Dissertation/Thesis Abstract

Studies on the role of vitamin D in asthma patients from a south Florida pulmonary practice
by Munim, Amjad, Ph.D., Florida Atlantic University, 2013, 168; 3571443
Abstract (Summary)

Vitamin D insufficiency/deficiency is widespread in asthma, and epidemiological studies point to an association between low serum 25-hydroxyvitamin D level and poor asthma control and increased severity. In humans, vitamin D is principally derived from sunlight induced cutaneous conversion of 7-dehydrocholesterol to vitamin D and oral supplementation. We sought to determine if established and chronic-persistent adult asthma patients from a South-Florida pulmonary patient population, with abundant sunshine availability and oral vitamin D supplementation exhibit vitamin D insufficiency/deficiency. A trend to vitamin D insufficiency was observed in approximately 65% of both adult asthma patients and apparently healthy (non-asthmatic) volunteers. Among asthma patients, serum 25-hydroxyvitamin D levels positively correlated with the control of their disease as ascertained by a questionnaire.

The role of vitamin D in regulating highly inflammatory Th9 memory lymphocytes in adult chronic human asthma is largely unknown. To this end, purified memory T cells from the blood of adult asthmatics were polarized to the Th9 phenotype using cytokines mimicking those found in the chronic asthmatic lung fluids and stimulated/expanded non-specifically with anti-CD3, anti-CD28 monoclonal antibodies. Following the Th9 polarization protocol adult asthmatics exhibited a higher percentage of IL-9+ memory T-cells compared to healthy controls. Both storage and active forms of vitamin D decreased the percentage of cells positive for IL-9, as well as those positive for other cytokines/chemokine IL-5, IL-8, and IL-17. The transcription factors required for Th9 conversion, PU.1 and IRF-4, were down-regulated by vitamin D. The generation of Th9 cells was inhibited equally by vitamin D and dexamethasone when used alone, but the effect was additive when both steroids were used in combination.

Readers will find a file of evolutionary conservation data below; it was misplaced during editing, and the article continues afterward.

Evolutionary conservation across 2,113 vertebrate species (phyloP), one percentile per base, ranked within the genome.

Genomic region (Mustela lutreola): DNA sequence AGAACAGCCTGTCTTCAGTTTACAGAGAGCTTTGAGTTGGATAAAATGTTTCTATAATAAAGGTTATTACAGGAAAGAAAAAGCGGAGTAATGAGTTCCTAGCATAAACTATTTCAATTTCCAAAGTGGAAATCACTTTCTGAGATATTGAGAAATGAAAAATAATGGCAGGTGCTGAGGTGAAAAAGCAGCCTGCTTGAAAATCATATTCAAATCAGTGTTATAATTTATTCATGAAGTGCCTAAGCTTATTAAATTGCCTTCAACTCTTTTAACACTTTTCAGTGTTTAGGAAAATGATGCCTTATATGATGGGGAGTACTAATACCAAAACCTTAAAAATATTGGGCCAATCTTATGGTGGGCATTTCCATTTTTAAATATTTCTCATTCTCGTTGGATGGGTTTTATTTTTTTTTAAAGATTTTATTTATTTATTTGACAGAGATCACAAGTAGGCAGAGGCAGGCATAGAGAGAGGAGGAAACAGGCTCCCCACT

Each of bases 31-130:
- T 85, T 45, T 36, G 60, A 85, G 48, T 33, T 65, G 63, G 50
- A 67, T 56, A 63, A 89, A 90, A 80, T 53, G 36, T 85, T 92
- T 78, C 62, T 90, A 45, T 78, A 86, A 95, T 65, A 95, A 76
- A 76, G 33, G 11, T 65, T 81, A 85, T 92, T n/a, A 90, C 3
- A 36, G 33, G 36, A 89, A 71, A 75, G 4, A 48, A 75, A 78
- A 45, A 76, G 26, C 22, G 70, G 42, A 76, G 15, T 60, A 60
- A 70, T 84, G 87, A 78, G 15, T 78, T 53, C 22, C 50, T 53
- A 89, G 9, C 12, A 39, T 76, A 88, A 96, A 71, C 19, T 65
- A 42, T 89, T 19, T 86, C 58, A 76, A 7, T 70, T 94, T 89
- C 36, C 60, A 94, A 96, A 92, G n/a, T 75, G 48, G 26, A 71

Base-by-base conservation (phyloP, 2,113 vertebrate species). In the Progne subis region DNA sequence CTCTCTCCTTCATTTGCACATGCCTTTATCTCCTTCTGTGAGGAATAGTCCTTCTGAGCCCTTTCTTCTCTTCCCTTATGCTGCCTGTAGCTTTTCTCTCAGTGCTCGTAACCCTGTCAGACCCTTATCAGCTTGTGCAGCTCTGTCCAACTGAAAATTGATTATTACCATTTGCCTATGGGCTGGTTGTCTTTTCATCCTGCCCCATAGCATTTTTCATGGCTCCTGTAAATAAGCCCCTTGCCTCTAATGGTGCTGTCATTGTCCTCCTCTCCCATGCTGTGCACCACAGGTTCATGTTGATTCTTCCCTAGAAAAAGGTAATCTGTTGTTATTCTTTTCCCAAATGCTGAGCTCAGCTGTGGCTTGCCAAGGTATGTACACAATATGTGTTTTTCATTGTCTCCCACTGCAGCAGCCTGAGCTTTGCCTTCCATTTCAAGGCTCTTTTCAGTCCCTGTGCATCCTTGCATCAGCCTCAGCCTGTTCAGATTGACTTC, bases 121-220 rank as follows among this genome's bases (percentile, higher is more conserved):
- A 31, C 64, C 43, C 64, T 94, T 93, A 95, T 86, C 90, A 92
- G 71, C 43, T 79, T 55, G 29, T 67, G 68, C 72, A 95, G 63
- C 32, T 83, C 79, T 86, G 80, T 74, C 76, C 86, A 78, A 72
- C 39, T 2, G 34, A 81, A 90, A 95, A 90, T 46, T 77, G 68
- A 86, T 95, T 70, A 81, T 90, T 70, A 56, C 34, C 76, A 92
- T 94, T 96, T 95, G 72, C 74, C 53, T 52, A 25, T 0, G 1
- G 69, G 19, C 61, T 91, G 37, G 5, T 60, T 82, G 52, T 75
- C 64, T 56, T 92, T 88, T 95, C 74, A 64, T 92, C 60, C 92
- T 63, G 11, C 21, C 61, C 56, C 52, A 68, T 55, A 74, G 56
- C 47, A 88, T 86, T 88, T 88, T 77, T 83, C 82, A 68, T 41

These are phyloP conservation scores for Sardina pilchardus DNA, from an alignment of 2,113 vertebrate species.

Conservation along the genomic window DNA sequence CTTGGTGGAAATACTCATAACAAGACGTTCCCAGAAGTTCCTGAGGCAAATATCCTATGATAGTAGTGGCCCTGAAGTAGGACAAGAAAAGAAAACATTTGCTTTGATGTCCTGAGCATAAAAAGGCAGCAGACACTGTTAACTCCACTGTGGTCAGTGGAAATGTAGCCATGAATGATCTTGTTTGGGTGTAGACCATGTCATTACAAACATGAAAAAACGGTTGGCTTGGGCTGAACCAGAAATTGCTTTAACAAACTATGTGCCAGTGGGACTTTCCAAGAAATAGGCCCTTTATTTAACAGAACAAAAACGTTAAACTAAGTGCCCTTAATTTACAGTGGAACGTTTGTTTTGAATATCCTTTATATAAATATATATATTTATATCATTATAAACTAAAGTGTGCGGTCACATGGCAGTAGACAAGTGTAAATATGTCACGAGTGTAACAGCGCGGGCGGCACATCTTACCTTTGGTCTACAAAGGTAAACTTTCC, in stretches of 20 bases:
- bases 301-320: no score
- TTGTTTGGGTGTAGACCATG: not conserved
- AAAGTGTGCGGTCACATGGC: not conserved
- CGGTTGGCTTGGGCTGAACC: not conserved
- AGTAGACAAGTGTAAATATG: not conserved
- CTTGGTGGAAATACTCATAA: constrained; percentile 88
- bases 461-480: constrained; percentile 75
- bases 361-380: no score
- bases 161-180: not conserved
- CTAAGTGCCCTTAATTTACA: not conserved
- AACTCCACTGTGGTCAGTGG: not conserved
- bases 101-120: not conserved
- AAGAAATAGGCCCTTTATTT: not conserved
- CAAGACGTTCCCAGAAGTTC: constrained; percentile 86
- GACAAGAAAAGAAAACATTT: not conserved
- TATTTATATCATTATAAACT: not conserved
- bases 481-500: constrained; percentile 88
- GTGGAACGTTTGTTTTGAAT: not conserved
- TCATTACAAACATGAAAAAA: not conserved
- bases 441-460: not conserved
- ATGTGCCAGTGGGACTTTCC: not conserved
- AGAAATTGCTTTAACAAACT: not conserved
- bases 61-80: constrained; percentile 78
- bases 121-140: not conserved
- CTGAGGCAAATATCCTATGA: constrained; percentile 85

Our studies using non-specifically stimulated cells were extended by analyzing the effect of vitamin D on allergen specific stimulation. The response of CD4+ T cells obtained from the blood of house dust mite positive asthmatics was studied. House dust mite allergen elicited a classical Th2 phenotype response (IL-4, IL-5, IL-9, and IL-13 cytokine profile) and vitamin D effectively inhibited those key Th2 cytokines.

We conclude that vitamin D appears to be of significant clinical benefit in our cohort of patients, i.e., established chronic adult human asthma, by down-regulating key immune cells including Th9, Th17, and Th2 involved in this disorder.

Indexing (document details)
Advisor: Hartmann, James X.
Commitee: Houri-Shirazi, Mahyar, Iragavarapu, Vijaya L., Mari, Frank
School: Florida Atlantic University
Department: Biological Sciences
School Location: United States -- Florida
Source: DAI-B 74/11(E), Dissertation Abstracts International
Subjects: Nutrition, Physiology, Immunology
Keywords: Asthma, Dehydrocholesterol, Memory T cells, Serum 25-hydroxyvitamin D, Vitamin D insufficiency
Publication Number: 3571443
ISBN: 978-1-303-22820-9
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